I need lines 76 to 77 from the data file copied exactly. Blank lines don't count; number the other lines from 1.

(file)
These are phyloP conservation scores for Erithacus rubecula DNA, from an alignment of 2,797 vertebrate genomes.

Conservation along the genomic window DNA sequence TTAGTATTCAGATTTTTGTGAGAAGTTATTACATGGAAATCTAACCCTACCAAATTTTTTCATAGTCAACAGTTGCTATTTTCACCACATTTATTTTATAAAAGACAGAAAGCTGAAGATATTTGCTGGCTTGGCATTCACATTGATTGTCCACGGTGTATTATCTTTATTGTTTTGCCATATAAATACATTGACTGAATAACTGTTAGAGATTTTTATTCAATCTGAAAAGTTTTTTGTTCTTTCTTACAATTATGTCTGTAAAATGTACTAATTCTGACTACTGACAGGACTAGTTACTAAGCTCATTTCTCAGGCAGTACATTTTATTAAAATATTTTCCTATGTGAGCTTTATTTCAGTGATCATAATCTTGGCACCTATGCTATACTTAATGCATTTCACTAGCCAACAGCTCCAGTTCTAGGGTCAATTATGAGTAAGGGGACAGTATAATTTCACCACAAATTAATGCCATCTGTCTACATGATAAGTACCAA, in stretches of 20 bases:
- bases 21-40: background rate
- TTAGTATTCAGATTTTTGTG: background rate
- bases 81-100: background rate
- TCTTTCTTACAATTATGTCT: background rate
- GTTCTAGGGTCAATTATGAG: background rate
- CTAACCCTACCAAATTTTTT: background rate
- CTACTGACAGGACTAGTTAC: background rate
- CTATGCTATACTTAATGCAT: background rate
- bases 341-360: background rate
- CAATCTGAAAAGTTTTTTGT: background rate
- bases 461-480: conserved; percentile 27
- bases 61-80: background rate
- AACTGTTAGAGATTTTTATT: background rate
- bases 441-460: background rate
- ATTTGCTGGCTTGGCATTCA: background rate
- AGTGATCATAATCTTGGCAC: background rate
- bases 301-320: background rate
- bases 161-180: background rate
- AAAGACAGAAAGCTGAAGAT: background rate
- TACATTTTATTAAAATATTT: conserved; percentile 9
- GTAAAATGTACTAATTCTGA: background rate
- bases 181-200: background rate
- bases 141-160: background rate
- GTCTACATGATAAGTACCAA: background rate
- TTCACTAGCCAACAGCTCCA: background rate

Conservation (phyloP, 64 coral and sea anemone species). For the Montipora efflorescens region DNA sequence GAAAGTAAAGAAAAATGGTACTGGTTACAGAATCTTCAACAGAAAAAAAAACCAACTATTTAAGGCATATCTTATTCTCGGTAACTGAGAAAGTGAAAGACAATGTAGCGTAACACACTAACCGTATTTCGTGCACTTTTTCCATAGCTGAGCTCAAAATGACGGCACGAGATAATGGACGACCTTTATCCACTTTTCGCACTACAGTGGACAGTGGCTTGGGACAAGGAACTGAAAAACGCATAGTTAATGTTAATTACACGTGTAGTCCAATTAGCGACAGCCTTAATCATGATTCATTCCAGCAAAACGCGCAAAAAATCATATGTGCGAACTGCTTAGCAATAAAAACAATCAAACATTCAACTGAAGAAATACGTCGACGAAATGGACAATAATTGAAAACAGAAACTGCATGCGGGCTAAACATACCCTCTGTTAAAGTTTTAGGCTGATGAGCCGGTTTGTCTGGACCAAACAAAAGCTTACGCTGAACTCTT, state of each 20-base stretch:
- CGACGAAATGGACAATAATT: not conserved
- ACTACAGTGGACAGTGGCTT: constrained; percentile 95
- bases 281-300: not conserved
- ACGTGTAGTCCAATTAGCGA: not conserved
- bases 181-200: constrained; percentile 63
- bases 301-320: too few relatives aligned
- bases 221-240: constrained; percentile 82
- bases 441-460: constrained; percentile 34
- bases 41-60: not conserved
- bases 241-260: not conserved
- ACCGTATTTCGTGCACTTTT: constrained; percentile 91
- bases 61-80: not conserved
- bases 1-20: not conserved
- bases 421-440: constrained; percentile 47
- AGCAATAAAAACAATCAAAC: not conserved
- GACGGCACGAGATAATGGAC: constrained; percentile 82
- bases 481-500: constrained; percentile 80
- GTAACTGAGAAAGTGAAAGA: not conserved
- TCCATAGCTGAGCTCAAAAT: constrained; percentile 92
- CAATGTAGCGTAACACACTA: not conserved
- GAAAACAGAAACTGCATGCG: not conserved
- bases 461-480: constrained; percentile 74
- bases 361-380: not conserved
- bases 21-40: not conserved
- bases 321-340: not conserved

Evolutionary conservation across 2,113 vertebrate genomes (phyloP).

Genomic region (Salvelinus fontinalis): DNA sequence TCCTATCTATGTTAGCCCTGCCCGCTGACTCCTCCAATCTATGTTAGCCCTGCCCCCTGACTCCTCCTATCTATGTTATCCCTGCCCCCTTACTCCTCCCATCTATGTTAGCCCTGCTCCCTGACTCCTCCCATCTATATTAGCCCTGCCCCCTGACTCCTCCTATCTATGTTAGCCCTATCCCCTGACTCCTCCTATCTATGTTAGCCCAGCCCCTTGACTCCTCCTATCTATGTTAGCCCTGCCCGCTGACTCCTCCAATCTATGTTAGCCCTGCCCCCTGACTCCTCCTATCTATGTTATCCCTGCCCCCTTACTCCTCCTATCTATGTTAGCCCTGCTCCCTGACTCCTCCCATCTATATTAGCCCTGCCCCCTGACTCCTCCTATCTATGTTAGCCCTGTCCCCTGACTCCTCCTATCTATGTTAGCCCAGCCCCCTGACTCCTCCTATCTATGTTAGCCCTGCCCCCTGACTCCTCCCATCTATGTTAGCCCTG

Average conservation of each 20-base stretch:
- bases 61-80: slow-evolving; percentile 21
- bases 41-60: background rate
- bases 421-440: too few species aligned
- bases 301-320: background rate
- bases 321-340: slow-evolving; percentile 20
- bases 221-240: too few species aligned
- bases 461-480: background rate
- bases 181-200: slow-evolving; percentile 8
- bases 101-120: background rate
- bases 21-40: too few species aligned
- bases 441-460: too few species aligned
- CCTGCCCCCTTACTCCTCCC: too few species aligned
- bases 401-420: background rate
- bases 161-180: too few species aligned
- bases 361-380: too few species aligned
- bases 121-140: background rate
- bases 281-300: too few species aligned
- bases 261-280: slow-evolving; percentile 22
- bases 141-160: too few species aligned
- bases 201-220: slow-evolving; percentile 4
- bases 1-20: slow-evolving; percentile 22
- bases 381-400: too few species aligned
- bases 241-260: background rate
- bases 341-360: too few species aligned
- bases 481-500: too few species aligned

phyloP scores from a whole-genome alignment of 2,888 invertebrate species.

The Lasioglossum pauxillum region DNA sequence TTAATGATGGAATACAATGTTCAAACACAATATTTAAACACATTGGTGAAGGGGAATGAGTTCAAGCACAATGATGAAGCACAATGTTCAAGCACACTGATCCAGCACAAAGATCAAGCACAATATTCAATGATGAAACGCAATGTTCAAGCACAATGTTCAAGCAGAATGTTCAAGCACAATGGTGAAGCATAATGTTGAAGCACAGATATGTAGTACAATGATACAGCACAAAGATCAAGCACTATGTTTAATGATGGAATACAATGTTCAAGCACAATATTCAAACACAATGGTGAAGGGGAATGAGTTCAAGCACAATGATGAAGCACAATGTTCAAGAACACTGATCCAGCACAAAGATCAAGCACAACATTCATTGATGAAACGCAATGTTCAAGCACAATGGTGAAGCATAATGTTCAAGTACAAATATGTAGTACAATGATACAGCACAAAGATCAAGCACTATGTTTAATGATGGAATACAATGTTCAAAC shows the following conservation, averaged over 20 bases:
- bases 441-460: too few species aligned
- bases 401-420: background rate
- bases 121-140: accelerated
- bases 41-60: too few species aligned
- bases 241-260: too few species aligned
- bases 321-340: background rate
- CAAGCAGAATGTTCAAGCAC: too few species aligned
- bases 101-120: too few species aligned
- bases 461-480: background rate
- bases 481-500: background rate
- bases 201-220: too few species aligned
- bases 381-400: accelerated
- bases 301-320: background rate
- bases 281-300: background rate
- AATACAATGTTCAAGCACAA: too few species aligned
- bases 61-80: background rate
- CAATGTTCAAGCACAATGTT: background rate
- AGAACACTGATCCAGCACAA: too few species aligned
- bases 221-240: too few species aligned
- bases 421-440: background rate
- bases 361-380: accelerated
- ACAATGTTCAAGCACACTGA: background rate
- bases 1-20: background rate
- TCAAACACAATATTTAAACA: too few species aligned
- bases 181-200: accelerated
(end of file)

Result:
- bases 201-220: slow-evolving; percentile 4
- bases 1-20: slow-evolving; percentile 22